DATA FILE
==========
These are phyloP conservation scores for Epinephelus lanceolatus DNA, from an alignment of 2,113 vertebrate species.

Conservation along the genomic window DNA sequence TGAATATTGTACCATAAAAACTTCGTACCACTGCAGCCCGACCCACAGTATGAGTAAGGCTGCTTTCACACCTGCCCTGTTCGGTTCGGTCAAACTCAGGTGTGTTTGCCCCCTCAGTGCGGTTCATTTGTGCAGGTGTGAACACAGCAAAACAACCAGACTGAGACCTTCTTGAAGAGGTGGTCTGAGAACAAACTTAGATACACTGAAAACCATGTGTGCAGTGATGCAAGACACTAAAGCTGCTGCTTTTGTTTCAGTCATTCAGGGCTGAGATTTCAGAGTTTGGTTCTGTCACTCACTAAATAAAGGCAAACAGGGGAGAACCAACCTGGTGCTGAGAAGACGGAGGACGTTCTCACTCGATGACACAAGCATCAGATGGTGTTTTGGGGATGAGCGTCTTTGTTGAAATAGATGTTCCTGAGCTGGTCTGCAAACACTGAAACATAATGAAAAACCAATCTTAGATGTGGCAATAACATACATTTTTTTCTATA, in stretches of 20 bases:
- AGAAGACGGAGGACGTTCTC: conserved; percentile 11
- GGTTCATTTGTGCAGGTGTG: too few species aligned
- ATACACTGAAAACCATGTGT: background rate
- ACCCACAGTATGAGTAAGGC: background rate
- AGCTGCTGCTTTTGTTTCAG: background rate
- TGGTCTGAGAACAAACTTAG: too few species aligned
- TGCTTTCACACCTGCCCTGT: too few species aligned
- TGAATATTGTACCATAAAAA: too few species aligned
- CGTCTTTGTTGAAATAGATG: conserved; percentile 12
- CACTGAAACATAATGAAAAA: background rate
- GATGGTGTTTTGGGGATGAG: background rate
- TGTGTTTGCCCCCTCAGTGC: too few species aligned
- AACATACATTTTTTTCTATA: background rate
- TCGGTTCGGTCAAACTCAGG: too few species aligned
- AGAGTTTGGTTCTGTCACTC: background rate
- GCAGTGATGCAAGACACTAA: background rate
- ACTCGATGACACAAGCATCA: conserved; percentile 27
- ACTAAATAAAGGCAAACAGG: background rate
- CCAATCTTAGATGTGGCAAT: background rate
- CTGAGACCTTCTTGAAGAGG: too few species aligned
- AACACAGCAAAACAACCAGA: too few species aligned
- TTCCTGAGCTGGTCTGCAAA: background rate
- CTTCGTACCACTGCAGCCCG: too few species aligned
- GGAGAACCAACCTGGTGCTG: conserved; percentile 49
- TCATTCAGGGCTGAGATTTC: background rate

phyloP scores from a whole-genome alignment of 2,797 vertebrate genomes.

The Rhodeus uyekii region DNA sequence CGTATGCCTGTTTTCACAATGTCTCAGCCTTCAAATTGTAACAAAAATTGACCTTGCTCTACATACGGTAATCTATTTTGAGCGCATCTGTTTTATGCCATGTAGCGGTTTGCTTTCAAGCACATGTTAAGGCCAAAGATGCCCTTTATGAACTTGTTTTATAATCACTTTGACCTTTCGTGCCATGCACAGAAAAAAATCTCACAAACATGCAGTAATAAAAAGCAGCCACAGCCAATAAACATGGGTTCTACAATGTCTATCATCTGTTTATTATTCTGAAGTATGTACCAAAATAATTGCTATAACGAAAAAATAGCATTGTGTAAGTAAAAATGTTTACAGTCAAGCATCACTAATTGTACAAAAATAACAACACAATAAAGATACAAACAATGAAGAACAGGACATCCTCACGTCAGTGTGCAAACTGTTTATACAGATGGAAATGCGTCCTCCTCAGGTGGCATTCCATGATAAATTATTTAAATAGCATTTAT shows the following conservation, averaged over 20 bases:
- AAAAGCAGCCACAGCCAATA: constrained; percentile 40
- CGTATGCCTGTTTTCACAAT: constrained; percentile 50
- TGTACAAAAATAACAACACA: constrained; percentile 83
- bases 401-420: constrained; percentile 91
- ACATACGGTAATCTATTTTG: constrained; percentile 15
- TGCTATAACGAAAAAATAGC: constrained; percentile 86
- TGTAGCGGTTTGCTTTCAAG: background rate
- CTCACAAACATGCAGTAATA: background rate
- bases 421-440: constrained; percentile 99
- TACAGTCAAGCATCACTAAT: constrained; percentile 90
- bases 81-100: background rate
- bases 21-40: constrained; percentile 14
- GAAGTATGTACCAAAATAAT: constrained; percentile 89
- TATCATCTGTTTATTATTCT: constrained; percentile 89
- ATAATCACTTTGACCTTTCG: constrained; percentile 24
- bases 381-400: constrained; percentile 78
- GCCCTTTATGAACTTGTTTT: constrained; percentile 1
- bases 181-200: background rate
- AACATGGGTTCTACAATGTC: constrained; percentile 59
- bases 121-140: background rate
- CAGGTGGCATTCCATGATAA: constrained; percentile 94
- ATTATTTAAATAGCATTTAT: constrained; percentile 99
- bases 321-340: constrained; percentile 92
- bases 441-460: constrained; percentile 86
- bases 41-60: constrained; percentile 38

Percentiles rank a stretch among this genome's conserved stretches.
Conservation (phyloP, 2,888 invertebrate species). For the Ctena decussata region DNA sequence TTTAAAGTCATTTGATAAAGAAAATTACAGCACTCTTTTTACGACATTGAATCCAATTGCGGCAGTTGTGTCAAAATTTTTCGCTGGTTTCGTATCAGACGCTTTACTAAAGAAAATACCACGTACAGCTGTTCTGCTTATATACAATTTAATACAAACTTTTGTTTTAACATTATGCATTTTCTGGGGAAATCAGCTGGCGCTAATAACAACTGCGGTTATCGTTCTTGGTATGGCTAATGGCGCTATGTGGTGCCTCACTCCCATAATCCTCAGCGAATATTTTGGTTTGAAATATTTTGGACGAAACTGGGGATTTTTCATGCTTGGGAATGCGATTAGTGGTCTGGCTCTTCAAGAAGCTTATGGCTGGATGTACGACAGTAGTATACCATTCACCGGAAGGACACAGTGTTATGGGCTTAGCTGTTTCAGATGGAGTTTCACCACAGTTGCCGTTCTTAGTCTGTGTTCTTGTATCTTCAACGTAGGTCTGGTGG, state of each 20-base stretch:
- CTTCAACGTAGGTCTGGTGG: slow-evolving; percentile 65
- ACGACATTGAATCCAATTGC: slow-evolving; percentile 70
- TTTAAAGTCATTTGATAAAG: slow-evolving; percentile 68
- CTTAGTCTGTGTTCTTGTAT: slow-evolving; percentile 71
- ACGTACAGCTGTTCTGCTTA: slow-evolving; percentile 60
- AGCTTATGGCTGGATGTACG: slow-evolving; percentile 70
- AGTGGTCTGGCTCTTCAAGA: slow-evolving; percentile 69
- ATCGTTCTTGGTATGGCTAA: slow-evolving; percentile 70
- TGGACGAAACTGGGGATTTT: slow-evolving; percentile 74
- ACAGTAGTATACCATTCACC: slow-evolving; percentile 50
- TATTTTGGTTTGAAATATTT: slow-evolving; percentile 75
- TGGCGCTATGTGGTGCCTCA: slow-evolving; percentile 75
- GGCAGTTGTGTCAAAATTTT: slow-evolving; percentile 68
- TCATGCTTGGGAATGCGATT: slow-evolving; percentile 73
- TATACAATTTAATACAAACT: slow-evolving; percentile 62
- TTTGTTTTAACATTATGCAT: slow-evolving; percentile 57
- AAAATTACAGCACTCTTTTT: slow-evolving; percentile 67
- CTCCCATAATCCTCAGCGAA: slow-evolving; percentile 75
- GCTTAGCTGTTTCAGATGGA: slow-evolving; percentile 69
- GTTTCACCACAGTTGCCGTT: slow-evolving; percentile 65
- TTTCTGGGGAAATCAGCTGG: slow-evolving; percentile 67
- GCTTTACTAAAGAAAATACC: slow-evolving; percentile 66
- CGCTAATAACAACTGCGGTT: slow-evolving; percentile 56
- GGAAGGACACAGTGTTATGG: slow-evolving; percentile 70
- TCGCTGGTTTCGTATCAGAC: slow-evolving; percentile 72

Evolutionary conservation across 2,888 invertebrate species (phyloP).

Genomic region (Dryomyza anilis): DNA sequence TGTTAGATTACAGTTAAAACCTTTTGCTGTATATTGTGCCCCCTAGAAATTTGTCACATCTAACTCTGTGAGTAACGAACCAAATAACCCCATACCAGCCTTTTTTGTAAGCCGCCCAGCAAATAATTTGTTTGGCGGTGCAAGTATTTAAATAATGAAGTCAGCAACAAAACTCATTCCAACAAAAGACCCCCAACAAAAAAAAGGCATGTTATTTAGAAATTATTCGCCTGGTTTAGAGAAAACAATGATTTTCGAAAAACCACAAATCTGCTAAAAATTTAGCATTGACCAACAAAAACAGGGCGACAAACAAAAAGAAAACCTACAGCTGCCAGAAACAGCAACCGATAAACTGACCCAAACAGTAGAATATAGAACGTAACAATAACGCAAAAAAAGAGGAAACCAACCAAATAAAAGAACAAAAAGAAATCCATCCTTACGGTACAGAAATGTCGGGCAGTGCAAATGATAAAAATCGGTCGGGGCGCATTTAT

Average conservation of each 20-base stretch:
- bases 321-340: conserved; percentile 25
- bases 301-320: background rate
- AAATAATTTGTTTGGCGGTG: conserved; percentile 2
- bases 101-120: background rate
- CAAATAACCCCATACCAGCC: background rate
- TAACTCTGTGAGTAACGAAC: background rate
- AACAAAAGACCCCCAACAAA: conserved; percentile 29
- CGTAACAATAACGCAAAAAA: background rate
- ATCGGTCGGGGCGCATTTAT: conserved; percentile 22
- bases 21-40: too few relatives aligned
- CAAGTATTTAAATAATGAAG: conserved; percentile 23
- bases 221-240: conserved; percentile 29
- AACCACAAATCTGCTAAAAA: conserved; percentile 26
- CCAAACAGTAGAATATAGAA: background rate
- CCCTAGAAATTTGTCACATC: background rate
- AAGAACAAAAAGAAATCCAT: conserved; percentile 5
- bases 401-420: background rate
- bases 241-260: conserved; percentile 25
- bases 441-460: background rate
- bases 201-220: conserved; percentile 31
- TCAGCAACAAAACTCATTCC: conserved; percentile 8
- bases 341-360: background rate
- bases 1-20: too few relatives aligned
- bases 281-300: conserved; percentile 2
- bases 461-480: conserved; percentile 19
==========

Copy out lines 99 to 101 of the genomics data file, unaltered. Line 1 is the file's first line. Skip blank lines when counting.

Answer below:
- CCCTAGAAATTTGTCACATC: background rate
- AAGAACAAAAAGAAATCCAT: conserved; percentile 5
- bases 401-420: background rate